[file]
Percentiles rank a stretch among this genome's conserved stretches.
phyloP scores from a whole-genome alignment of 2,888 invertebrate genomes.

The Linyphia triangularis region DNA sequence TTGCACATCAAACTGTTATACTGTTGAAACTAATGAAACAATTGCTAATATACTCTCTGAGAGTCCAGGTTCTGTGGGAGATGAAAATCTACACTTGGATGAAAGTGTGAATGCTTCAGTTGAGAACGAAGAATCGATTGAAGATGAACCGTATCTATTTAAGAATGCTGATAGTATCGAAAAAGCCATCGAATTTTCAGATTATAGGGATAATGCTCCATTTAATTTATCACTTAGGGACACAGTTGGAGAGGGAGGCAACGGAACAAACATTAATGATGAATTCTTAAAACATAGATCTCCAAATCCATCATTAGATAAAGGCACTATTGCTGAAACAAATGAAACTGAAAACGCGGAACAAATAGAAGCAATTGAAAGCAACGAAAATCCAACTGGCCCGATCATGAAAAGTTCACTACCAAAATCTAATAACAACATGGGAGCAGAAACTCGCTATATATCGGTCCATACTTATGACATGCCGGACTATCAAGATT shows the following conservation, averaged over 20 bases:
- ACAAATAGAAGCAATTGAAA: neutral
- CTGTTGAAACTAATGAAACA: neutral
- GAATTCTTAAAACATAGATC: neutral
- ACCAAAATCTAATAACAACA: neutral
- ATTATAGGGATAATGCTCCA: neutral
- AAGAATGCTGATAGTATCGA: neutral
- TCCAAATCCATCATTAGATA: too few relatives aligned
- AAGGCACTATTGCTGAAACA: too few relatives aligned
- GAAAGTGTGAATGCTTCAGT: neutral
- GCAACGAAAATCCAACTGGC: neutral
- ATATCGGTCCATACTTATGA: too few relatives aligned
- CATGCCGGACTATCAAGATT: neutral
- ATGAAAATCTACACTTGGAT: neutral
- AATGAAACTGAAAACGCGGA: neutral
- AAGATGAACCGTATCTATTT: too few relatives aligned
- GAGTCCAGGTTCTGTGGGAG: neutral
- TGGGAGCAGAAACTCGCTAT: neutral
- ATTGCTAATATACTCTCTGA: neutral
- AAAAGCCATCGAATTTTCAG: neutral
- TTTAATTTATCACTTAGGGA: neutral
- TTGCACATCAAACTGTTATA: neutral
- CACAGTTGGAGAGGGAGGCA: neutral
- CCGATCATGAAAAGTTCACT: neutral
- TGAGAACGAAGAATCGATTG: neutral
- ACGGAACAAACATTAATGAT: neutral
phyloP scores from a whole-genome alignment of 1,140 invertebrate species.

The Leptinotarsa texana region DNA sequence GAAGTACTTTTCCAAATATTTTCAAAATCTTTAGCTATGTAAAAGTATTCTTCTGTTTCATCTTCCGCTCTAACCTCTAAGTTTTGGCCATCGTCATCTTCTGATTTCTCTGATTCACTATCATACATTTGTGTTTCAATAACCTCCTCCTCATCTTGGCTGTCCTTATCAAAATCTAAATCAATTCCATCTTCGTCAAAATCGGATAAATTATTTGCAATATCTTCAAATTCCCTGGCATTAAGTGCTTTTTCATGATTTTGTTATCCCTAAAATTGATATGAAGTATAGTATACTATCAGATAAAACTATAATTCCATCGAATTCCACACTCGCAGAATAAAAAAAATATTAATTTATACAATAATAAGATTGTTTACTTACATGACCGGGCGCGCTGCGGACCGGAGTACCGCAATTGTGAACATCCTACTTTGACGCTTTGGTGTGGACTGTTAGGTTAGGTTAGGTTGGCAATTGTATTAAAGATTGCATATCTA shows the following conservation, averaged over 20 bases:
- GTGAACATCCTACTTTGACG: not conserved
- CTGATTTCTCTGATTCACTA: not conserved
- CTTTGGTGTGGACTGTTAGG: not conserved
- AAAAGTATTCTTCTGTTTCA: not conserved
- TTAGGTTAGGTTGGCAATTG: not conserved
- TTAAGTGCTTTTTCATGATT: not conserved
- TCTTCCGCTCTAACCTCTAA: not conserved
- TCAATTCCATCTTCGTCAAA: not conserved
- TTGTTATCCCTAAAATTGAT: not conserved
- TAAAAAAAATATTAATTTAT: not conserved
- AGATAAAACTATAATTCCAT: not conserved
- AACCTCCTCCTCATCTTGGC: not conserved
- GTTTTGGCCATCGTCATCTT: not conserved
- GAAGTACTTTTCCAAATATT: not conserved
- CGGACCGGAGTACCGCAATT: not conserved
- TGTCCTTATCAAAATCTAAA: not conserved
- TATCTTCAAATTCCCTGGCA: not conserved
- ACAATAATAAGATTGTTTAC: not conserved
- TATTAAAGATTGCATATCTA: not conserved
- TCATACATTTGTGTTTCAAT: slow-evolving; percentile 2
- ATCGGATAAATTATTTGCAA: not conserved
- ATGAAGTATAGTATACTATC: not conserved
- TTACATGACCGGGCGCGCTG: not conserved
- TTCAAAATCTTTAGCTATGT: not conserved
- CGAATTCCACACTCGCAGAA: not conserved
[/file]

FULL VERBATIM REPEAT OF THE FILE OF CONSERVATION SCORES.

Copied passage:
Percentiles rank a stretch among this genome's conserved stretches.
phyloP scores from a whole-genome alignment of 2,888 invertebrate genomes.

The Linyphia triangularis region DNA sequence TTGCACATCAAACTGTTATACTGTTGAAACTAATGAAACAATTGCTAATATACTCTCTGAGAGTCCAGGTTCTGTGGGAGATGAAAATCTACACTTGGATGAAAGTGTGAATGCTTCAGTTGAGAACGAAGAATCGATTGAAGATGAACCGTATCTATTTAAGAATGCTGATAGTATCGAAAAAGCCATCGAATTTTCAGATTATAGGGATAATGCTCCATTTAATTTATCACTTAGGGACACAGTTGGAGAGGGAGGCAACGGAACAAACATTAATGATGAATTCTTAAAACATAGATCTCCAAATCCATCATTAGATAAAGGCACTATTGCTGAAACAAATGAAACTGAAAACGCGGAACAAATAGAAGCAATTGAAAGCAACGAAAATCCAACTGGCCCGATCATGAAAAGTTCACTACCAAAATCTAATAACAACATGGGAGCAGAAACTCGCTATATATCGGTCCATACTTATGACATGCCGGACTATCAAGATT shows the following conservation, averaged over 20 bases:
- ACAAATAGAAGCAATTGAAA: neutral
- CTGTTGAAACTAATGAAACA: neutral
- GAATTCTTAAAACATAGATC: neutral
- ACCAAAATCTAATAACAACA: neutral
- ATTATAGGGATAATGCTCCA: neutral
- AAGAATGCTGATAGTATCGA: neutral
- TCCAAATCCATCATTAGATA: too few relatives aligned
- AAGGCACTATTGCTGAAACA: too few relatives aligned
- GAAAGTGTGAATGCTTCAGT: neutral
- GCAACGAAAATCCAACTGGC: neutral
- ATATCGGTCCATACTTATGA: too few relatives aligned
- CATGCCGGACTATCAAGATT: neutral
- ATGAAAATCTACACTTGGAT: neutral
- AATGAAACTGAAAACGCGGA: neutral
- AAGATGAACCGTATCTATTT: too few relatives aligned
- GAGTCCAGGTTCTGTGGGAG: neutral
- TGGGAGCAGAAACTCGCTAT: neutral
- ATTGCTAATATACTCTCTGA: neutral
- AAAAGCCATCGAATTTTCAG: neutral
- TTTAATTTATCACTTAGGGA: neutral
- TTGCACATCAAACTGTTATA: neutral
- CACAGTTGGAGAGGGAGGCA: neutral
- CCGATCATGAAAAGTTCACT: neutral
- TGAGAACGAAGAATCGATTG: neutral
- ACGGAACAAACATTAATGAT: neutral
phyloP scores from a whole-genome alignment of 1,140 invertebrate species.

The Leptinotarsa texana region DNA sequence GAAGTACTTTTCCAAATATTTTCAAAATCTTTAGCTATGTAAAAGTATTCTTCTGTTTCATCTTCCGCTCTAACCTCTAAGTTTTGGCCATCGTCATCTTCTGATTTCTCTGATTCACTATCATACATTTGTGTTTCAATAACCTCCTCCTCATCTTGGCTGTCCTTATCAAAATCTAAATCAATTCCATCTTCGTCAAAATCGGATAAATTATTTGCAATATCTTCAAATTCCCTGGCATTAAGTGCTTTTTCATGATTTTGTTATCCCTAAAATTGATATGAAGTATAGTATACTATCAGATAAAACTATAATTCCATCGAATTCCACACTCGCAGAATAAAAAAAATATTAATTTATACAATAATAAGATTGTTTACTTACATGACCGGGCGCGCTGCGGACCGGAGTACCGCAATTGTGAACATCCTACTTTGACGCTTTGGTGTGGACTGTTAGGTTAGGTTAGGTTGGCAATTGTATTAAAGATTGCATATCTA shows the following conservation, averaged over 20 bases:
- GTGAACATCCTACTTTGACG: not conserved
- CTGATTTCTCTGATTCACTA: not conserved
- CTTTGGTGTGGACTGTTAGG: not conserved
- AAAAGTATTCTTCTGTTTCA: not conserved
- TTAGGTTAGGTTGGCAATTG: not conserved
- TTAAGTGCTTTTTCATGATT: not conserved
- TCTTCCGCTCTAACCTCTAA: not conserved
- TCAATTCCATCTTCGTCAAA: not conserved
- TTGTTATCCCTAAAATTGAT: not conserved
- TAAAAAAAATATTAATTTAT: not conserved
- AGATAAAACTATAATTCCAT: not conserved
- AACCTCCTCCTCATCTTGGC: not conserved
- GTTTTGGCCATCGTCATCTT: not conserved
- GAAGTACTTTTCCAAATATT: not conserved
- CGGACCGGAGTACCGCAATT: not conserved
- TGTCCTTATCAAAATCTAAA: not conserved
- TATCTTCAAATTCCCTGGCA: not conserved
- ACAATAATAAGATTGTTTAC: not conserved
- TATTAAAGATTGCATATCTA: not conserved
- TCATACATTTGTGTTTCAAT: slow-evolving; percentile 2
- ATCGGATAAATTATTTGCAA: not conserved
- ATGAAGTATAGTATACTATC: not conserved
- TTACATGACCGGGCGCGCTG: not conserved
- TTCAAAATCTTTAGCTATGT: not conserved
- CGAATTCCACACTCGCAGAA: not conserved